• Nate Holder

Are we failing our black boys?

Updated: Jun 14

Honestly, being a British black man in music education can be a tough and lonely place to be. Off the top of my head, I can think of perhaps 2 other black British male music teachers under the age of 35. Looking back on my music education in school and university, it's not hard to see why there are so few black cis male, non-peripatetic music teachers in the UK.

The disconnect starts at a young age. We often come into classrooms having a strong understanding of what music means for us. Some of us grew up in church and were surrounded by incredible musicians and singers every single week. Musicians and singers who looked like us. Musicians and singers who would teach us by example, and by instruction. We heard intricate harmonies, sweet melodies, understood complex rhythms and rarely saw anyone reading sheet music. As we grew older, we strengthened our understanding of the power music on the weekends, but were confronted with unfamiliar mechanisms of music in our classrooms.



Many other children were as unfamiliar with these concepts or timbre and texture as we were. Many of them didn't grow up in church, so clapping in time, singing in tune and playing by ear were a struggle for some. We had a headstart. Some of us were already able and confident enough to play by ear, and in church services, and many teachers identified us as having talent. We knew we'd be able to do really well in our music lessons.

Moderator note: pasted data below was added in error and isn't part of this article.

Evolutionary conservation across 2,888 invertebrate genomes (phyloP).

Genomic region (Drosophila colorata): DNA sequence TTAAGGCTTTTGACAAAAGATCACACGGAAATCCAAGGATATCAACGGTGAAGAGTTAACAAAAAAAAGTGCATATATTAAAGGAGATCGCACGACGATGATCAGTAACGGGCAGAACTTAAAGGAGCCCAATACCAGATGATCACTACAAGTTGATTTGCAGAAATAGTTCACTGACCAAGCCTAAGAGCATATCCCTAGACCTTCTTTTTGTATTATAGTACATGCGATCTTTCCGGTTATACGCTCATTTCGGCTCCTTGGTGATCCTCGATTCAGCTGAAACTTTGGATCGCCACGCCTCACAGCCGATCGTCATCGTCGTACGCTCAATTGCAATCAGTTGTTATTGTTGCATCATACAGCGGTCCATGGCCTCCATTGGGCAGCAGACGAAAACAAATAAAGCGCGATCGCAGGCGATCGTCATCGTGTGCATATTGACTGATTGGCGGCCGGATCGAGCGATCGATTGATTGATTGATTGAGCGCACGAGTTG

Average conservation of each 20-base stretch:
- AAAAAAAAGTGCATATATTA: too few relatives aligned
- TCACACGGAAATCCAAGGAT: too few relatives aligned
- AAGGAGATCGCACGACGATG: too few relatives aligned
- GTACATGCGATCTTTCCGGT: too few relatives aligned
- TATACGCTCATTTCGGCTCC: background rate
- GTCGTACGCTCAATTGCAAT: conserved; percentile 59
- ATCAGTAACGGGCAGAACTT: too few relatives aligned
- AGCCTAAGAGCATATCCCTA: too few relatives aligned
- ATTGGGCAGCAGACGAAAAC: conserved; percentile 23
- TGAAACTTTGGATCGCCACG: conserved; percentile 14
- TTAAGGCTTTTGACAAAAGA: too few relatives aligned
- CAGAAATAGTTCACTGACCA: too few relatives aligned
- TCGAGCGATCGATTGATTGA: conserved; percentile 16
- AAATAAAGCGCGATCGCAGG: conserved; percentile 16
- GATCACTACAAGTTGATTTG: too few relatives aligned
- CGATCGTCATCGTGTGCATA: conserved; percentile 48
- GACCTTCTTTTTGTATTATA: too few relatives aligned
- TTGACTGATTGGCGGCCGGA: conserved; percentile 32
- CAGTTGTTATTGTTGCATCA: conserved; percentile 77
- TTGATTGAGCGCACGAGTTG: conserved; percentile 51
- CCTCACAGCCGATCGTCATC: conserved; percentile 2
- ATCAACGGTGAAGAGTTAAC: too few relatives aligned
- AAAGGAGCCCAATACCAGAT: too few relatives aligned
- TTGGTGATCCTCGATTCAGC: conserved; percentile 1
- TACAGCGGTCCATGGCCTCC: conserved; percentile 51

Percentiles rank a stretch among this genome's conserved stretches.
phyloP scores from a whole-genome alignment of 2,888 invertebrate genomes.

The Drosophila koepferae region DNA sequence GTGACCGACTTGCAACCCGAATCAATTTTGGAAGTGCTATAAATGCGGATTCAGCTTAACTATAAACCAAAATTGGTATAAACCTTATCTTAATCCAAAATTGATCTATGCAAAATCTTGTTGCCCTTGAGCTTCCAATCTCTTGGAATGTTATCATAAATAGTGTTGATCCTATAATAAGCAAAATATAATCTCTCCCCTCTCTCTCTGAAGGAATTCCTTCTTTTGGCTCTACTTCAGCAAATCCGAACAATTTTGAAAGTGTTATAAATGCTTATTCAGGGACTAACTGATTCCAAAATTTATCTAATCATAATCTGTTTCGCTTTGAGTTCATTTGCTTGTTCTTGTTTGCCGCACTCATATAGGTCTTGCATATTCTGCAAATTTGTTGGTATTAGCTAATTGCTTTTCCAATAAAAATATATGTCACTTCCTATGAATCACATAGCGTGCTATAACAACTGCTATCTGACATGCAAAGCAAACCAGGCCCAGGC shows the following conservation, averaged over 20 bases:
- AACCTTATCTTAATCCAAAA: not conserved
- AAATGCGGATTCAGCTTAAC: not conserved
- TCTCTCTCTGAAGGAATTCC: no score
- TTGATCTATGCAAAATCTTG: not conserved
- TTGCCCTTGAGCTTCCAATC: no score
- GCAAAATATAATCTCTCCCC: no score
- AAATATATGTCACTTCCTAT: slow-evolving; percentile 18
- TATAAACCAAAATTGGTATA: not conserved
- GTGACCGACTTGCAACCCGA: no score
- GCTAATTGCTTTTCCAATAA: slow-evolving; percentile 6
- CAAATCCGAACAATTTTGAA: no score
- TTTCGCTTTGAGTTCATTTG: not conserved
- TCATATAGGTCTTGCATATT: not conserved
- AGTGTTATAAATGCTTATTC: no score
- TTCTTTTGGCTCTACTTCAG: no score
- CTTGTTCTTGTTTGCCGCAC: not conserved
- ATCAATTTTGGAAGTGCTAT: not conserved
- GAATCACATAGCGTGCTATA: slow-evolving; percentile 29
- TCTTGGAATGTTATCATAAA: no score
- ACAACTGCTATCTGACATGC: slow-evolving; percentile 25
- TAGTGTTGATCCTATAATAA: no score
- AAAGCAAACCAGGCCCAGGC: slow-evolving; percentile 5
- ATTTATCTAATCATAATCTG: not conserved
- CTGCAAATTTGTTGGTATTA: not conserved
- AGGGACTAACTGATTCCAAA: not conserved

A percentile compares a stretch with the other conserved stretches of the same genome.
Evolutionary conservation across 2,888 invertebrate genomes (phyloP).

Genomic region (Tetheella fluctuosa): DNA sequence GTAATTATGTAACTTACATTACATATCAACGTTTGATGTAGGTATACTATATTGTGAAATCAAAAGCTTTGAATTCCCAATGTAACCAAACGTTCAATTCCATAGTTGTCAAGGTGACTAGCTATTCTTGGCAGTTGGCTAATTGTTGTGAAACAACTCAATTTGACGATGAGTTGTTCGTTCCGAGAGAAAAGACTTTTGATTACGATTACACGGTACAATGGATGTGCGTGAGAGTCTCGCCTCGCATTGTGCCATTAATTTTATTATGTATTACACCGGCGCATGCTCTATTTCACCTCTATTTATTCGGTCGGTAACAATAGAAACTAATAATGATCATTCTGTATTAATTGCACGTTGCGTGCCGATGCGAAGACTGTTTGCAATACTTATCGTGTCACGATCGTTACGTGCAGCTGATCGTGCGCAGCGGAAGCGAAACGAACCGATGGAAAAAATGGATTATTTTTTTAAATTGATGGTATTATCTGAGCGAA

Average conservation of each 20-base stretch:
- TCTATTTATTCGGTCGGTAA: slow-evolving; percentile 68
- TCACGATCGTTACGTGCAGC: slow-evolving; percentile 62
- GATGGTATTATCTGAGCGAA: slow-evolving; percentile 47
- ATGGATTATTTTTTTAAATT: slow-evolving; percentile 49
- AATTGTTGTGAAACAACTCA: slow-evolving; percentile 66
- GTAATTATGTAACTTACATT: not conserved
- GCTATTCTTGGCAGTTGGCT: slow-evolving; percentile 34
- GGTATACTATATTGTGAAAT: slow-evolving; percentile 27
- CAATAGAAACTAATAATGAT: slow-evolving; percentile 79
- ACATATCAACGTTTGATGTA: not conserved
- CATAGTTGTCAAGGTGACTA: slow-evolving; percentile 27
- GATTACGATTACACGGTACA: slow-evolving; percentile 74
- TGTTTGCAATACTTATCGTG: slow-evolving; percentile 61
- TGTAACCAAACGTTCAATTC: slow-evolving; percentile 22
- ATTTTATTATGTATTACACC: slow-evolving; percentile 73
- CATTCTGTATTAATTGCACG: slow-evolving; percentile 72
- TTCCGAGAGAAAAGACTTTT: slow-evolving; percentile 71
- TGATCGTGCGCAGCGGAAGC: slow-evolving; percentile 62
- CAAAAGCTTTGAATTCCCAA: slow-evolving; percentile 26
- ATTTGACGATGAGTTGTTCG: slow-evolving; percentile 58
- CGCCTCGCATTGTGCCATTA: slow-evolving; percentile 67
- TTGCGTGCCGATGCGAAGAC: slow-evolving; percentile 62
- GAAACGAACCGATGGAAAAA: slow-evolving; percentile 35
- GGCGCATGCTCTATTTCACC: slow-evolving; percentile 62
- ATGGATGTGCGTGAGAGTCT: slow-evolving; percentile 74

Then we would learn about Negro spirituals. Hearing the word 'Negro' coming from a white teacher, would often cause us to cringe slightly. That word felt so close to another one that we had had directed at us for years, though often in jest – it felt like death by a thousand cuts. Gospel, blues and jazz were often closely followed by the words 'slaves', 'slavery' or 'African influences'. But some of us were from the Caribbean – why then did these conversations always feel slightly awkward? I remember feeling embarrassed, as one of two black boys in the class, feeling as though all eyes were on me every time these words were mentioned. When we'd do reggae, we'd feel the eyes. If we spoke about rap, we felt the eyes. We thought we'd be able to do well in our music lessons.


Then, there were hours of having to read and analyse music we didn't like, and be confronted with words in Italian that we had to learn and understand, even though we struggled in our French lessons. Learning about composers who didn't look like us, watching some of our white friends become excited about songs by The Beatles, Morrissey and Pink Floyd – people we'd never heard of before. Some of us were into dubstep, Jay-Z, Kirk Franklin, SWV, Beanie Man and Aaliyah – people our teachers had probably never heard of before. Even if they knew who those musicians were, we never knew that they knew. Our musical experiences often felt as foreign as the terms 'ostinato', 'musica ficta' and 'allegretto' which were supposed to form part of our lexicon. We began to hope that we wouldn't fail our music lessons.